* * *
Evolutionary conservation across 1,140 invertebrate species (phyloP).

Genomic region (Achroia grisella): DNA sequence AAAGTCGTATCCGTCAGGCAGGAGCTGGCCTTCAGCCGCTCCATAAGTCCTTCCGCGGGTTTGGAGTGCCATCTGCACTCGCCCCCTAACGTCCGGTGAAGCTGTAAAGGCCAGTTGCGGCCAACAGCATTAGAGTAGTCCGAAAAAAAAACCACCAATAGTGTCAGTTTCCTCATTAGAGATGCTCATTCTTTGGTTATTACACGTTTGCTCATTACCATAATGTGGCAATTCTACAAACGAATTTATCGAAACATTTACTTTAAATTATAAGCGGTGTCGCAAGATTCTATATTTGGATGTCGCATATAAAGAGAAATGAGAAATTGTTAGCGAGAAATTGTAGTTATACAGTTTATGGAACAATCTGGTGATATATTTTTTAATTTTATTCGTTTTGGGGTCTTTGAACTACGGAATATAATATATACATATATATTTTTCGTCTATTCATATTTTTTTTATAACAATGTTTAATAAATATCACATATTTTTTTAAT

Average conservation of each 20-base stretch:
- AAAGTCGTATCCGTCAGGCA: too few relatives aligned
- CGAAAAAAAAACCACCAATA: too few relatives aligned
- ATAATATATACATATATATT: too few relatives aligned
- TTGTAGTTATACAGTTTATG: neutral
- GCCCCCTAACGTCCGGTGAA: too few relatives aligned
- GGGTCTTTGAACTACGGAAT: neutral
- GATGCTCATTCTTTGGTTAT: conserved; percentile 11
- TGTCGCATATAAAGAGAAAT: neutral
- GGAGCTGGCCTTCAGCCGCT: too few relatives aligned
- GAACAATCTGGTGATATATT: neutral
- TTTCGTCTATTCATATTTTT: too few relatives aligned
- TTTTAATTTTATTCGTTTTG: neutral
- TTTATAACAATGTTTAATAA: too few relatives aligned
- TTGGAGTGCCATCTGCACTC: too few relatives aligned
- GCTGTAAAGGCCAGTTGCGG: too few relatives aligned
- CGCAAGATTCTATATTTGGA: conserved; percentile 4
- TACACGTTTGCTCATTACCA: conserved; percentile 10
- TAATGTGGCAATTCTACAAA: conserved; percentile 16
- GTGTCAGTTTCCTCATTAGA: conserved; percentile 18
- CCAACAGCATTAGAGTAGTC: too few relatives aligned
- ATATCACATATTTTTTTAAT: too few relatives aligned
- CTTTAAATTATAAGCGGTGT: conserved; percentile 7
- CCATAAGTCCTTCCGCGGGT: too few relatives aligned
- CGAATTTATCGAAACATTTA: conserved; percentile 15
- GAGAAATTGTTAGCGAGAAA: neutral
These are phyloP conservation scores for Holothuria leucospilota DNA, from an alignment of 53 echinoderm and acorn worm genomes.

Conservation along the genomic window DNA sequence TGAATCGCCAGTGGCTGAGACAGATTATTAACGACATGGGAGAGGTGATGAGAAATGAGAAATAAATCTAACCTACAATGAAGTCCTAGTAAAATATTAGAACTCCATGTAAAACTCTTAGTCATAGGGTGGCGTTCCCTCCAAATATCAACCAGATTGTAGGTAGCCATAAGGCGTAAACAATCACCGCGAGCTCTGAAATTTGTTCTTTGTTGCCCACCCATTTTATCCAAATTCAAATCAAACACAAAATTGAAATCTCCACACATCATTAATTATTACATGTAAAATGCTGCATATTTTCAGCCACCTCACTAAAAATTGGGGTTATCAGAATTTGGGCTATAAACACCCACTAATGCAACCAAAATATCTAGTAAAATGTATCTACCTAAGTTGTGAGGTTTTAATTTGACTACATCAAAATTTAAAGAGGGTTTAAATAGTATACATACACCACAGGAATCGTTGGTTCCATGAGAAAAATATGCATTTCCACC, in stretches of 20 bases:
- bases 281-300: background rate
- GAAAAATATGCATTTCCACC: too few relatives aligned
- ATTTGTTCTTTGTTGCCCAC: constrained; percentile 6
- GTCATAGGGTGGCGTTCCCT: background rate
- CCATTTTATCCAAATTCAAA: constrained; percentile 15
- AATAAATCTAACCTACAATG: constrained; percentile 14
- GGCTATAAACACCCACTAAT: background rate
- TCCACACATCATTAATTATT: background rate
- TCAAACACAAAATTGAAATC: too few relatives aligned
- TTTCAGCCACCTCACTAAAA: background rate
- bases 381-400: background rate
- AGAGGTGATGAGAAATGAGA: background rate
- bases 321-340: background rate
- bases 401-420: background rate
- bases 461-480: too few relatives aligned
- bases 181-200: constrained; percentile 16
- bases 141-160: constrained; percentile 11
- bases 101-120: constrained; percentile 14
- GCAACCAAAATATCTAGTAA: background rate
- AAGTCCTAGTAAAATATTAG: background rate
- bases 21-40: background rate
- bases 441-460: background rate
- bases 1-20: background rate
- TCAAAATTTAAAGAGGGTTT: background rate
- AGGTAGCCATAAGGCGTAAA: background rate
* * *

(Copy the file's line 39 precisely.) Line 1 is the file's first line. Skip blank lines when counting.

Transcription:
- TCAAACACAAAATTGAAATC: too few relatives aligned